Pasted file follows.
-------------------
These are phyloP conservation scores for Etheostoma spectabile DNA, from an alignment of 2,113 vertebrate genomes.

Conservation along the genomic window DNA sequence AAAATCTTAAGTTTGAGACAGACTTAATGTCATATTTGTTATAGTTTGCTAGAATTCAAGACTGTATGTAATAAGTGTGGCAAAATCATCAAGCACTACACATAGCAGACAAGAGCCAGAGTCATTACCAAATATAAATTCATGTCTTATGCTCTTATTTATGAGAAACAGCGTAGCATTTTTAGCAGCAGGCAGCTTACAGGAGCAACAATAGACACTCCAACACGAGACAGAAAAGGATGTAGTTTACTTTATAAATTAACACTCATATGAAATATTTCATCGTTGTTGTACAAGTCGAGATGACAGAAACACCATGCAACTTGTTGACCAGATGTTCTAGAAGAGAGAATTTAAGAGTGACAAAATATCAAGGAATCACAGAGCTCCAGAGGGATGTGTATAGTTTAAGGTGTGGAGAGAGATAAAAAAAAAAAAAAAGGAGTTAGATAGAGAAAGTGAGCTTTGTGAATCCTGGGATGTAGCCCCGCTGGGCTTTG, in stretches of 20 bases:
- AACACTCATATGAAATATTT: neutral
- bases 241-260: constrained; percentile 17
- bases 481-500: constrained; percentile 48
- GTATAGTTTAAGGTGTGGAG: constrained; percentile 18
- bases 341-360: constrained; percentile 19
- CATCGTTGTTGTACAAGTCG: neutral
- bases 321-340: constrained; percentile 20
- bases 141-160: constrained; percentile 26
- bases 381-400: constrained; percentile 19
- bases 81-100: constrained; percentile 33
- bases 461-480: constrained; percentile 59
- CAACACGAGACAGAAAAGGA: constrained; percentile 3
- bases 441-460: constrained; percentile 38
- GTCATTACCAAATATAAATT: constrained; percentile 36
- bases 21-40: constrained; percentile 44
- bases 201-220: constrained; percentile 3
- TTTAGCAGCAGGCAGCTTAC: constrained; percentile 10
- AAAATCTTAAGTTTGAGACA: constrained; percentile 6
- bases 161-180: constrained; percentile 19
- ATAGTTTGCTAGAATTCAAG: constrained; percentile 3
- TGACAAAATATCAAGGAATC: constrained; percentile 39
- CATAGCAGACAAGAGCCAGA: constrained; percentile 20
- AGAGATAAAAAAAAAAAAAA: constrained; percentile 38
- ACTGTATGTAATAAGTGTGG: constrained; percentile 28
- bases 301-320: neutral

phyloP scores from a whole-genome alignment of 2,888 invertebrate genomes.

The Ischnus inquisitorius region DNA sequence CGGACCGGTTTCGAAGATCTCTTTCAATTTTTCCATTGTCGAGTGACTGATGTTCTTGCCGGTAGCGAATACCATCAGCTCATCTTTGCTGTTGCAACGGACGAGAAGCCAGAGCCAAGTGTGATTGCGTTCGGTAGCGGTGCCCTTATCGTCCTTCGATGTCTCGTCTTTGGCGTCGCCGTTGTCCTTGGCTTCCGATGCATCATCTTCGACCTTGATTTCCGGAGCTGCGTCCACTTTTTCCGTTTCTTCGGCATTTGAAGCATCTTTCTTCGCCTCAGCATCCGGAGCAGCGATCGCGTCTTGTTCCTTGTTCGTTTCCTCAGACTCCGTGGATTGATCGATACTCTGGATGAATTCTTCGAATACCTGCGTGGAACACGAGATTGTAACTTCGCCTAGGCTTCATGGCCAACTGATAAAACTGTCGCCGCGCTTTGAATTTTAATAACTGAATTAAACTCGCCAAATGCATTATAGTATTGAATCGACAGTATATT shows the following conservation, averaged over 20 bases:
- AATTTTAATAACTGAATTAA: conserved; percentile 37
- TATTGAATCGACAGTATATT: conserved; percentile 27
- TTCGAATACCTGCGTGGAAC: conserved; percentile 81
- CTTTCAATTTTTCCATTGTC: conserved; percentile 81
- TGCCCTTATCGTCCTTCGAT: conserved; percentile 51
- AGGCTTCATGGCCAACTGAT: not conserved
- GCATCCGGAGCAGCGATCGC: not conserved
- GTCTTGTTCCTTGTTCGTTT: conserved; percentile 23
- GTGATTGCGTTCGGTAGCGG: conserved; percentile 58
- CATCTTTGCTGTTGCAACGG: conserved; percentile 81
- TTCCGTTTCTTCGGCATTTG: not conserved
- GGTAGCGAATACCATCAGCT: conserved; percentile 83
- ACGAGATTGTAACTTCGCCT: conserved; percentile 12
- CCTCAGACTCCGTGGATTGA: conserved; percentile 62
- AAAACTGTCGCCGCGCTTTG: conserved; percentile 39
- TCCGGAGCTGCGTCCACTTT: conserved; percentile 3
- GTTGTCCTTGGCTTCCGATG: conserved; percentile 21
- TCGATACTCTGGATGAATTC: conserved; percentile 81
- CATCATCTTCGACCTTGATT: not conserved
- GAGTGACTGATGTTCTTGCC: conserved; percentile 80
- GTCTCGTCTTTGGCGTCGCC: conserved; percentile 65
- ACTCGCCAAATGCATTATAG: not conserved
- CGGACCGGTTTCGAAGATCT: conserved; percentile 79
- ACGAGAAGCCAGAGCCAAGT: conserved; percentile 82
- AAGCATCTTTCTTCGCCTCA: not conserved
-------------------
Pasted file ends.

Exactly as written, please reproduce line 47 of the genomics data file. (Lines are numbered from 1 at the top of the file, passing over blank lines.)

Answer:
- TCGATACTCTGGATGAATTC: conserved; percentile 81